The Rule of Law Report for 2023, published by the European Commission, has raised “serious concerns” regarding the state of the rule of law in Poland. The report focuses on four key areas: national justice systems, anti-corruption frameworks, media pluralism, and other institutional checks and balances. According to the EU executive, there are persistent concerns regarding the independence of the Polish judiciary and claims of political influence over the media. The report also highlights concerns related to the so-called “Lex Tusk” legislation.
This is the fourth annual Rule of Law Report prepared by the European Commission in response to accusations from Poland and Hungary that the EU selectively addresses rule of law issues and targets these two countries. As a result, the Commission now publishes separate reports for each Member State to address rule of law deficiencies.
The chapter dedicated to Poland in the report spans nearly 30 pages, outlining challenges in the judiciary, anti-corruption measures, media freedom, and other aspects of checks and balances. The report emphasises the ongoing serious concerns about the independence of the Polish judiciary, with recent rulings from the Court of Justice of the EU reinforcing the importance of judicial independence. Concerns persist regarding the lack of implementation of judgments and interim measures from the European Court of Human Rights, as well as disciplinary investigations and proceedings against judges.
The report also highlights serious concerns related to the Constitutional Tribunal and notes that although Poland has taken steps to raise the standards of judicial independence and reform the disciplinary regime for judges, challenges remain. The issue of corruption in the public sector is also addressed, with experts and business executives perceiving corruption levels as relatively high. The report points out the absence of a new Anti-Corruption Programme and a lack of progress in strengthening lobbying rules.
Regarding media pluralism, positive changes have been introduced, but concerns have been raised about the functional independence of the media regulator. While legal safeguards for editorial independence are in place, claims of political influence over the media persist. The report emphasises the need for fair, transparent, and non-discriminatory procedures for granting operating licenses to media outlets.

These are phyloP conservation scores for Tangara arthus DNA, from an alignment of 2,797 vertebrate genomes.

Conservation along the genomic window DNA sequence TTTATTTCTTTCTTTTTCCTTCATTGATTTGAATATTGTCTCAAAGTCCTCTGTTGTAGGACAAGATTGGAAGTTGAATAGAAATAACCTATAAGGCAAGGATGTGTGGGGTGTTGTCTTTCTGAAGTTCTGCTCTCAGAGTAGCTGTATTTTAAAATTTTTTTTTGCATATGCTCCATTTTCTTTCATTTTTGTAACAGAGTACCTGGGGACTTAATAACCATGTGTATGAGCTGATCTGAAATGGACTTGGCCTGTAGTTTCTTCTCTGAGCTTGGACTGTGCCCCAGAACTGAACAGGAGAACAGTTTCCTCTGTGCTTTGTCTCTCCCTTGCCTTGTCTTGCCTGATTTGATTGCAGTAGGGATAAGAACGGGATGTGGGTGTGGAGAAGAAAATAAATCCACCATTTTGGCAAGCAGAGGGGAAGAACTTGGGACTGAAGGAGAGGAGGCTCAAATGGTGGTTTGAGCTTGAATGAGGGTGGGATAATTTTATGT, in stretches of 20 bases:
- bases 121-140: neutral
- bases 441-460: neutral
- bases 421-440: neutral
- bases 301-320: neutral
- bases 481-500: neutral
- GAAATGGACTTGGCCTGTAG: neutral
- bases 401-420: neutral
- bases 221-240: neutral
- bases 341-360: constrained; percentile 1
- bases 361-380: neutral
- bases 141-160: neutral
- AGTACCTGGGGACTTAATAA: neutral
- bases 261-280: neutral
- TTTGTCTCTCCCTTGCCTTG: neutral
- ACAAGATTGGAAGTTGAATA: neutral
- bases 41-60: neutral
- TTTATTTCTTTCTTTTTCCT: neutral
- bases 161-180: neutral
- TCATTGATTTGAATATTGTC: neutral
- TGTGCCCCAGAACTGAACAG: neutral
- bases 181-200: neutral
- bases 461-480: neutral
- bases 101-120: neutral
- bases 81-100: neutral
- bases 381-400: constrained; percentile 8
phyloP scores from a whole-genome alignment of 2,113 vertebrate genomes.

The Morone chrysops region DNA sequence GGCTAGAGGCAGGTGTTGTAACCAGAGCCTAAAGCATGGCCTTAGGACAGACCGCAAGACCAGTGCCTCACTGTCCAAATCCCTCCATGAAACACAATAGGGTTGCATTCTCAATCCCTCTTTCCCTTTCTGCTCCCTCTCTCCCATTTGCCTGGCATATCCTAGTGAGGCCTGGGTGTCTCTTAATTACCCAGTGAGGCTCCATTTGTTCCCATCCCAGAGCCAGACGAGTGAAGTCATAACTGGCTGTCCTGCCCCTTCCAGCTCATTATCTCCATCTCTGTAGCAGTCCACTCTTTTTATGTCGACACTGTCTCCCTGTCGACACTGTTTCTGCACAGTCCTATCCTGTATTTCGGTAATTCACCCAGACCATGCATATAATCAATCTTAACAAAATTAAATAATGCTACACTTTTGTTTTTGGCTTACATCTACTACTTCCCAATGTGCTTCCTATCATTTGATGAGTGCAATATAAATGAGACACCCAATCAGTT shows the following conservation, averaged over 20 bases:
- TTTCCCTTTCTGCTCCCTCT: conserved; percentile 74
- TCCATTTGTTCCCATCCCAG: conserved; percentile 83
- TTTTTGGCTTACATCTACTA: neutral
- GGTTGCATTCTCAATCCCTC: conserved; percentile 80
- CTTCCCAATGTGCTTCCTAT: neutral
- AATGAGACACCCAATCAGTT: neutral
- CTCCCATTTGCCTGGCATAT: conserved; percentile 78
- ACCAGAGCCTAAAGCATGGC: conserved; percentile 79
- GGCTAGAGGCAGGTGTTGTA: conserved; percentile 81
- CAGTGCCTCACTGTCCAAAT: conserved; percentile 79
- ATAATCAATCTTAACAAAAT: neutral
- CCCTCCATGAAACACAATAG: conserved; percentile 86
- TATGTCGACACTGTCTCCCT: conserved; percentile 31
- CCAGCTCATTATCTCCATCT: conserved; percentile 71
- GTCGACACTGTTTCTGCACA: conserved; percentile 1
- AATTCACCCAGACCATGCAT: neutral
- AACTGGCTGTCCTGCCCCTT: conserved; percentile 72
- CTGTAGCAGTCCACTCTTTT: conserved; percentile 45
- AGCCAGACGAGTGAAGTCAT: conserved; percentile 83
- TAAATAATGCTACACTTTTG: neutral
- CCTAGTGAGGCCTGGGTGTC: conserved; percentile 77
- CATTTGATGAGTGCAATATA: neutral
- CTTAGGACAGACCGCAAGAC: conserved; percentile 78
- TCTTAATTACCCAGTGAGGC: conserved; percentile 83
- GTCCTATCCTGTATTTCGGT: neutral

The report also discusses other institutional checks and balances, including concerns about laws being adopted without adequate consultations and the delay in appointing members to the College of the Supreme Audit Office, risking its effective functioning. The controversial “Lex Tusk” legislation, which empowers an administrative committee to assess and decide on the deprivation of individuals’ right to hold public office, raises serious concerns.
The Rule of Law Report provides recommendations for Poland, including separating the functions of the Minister of Justice from the Prosecutor-General, strengthening integrity rules, ensuring independent and effective investigations and prosecutions, and enhancing the independent governance and editorial independence of public service media. It also emphasises the need for a systematic follow-up to findings by the Supreme Audit Office and urgent appointments to the College of the Supreme Audit Office.
While the report itself does not impose direct duties or trigger sanctions, it is used as a basis for other infringement procedures by the Commission. Its provisions are frequently referenced in discussions on the rule of law in Member States and EU debates on the subject. Poland and Hungary have previously rejected the report, accusing it of bias and double standards, and claiming that the Commission has overstepped its authority.
The Rule of Law Report serves as an important tool for assessing and addressing rule of law issues within the EU and promoting dialogue and accountability among Member States.